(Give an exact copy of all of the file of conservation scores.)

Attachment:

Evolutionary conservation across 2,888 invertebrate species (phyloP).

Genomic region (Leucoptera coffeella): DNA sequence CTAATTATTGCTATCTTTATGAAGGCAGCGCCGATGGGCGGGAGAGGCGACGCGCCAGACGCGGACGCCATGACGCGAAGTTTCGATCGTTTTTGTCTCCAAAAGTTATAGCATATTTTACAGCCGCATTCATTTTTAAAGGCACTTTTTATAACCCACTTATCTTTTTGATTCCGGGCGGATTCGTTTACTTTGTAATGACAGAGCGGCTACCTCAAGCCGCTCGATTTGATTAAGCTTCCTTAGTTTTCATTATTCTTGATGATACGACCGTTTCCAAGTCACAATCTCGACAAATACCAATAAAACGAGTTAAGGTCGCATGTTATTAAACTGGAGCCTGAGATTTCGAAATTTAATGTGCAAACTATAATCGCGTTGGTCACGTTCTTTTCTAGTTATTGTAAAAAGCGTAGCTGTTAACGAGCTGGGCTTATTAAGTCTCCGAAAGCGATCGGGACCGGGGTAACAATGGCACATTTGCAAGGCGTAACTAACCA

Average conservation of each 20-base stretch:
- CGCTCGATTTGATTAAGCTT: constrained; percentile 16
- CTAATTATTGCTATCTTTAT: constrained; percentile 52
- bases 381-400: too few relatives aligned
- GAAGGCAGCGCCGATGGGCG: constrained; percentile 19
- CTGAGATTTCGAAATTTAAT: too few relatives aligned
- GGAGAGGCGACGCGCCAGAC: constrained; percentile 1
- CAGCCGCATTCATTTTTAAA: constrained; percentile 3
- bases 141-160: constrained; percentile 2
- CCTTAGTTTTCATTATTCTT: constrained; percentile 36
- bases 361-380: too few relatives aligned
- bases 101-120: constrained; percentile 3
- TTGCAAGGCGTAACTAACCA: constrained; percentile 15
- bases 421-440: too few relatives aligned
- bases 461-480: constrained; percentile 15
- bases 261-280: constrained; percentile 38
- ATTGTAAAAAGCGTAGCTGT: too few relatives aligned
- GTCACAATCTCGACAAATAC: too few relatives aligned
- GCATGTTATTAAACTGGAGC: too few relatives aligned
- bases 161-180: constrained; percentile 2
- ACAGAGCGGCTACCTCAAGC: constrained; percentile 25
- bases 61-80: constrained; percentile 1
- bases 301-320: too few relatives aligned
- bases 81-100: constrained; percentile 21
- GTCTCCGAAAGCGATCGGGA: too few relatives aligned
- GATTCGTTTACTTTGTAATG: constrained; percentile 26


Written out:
Evolutionary conservation across 2,888 invertebrate species (phyloP).

Genomic region (Leucoptera coffeella): DNA sequence CTAATTATTGCTATCTTTATGAAGGCAGCGCCGATGGGCGGGAGAGGCGACGCGCCAGACGCGGACGCCATGACGCGAAGTTTCGATCGTTTTTGTCTCCAAAAGTTATAGCATATTTTACAGCCGCATTCATTTTTAAAGGCACTTTTTATAACCCACTTATCTTTTTGATTCCGGGCGGATTCGTTTACTTTGTAATGACAGAGCGGCTACCTCAAGCCGCTCGATTTGATTAAGCTTCCTTAGTTTTCATTATTCTTGATGATACGACCGTTTCCAAGTCACAATCTCGACAAATACCAATAAAACGAGTTAAGGTCGCATGTTATTAAACTGGAGCCTGAGATTTCGAAATTTAATGTGCAAACTATAATCGCGTTGGTCACGTTCTTTTCTAGTTATTGTAAAAAGCGTAGCTGTTAACGAGCTGGGCTTATTAAGTCTCCGAAAGCGATCGGGACCGGGGTAACAATGGCACATTTGCAAGGCGTAACTAACCA

Average conservation of each 20-base stretch:
- CGCTCGATTTGATTAAGCTT: constrained; percentile 16
- CTAATTATTGCTATCTTTAT: constrained; percentile 52
- bases 381-400: too few relatives aligned
- GAAGGCAGCGCCGATGGGCG: constrained; percentile 19
- CTGAGATTTCGAAATTTAAT: too few relatives aligned
- GGAGAGGCGACGCGCCAGAC: constrained; percentile 1
- CAGCCGCATTCATTTTTAAA: constrained; percentile 3
- bases 141-160: constrained; percentile 2
- CCTTAGTTTTCATTATTCTT: constrained; percentile 36
- bases 361-380: too few relatives aligned
- bases 101-120: constrained; percentile 3
- TTGCAAGGCGTAACTAACCA: constrained; percentile 15
- bases 421-440: too few relatives aligned
- bases 461-480: constrained; percentile 15
- bases 261-280: constrained; percentile 38
- ATTGTAAAAAGCGTAGCTGT: too few relatives aligned
- GTCACAATCTCGACAAATAC: too few relatives aligned
- GCATGTTATTAAACTGGAGC: too few relatives aligned
- bases 161-180: constrained; percentile 2
- ACAGAGCGGCTACCTCAAGC: constrained; percentile 25
- bases 61-80: constrained; percentile 1
- bases 301-320: too few relatives aligned
- bases 81-100: constrained; percentile 21
- GTCTCCGAAAGCGATCGGGA: too few relatives aligned
- GATTCGTTTACTTTGTAATG: constrained; percentile 26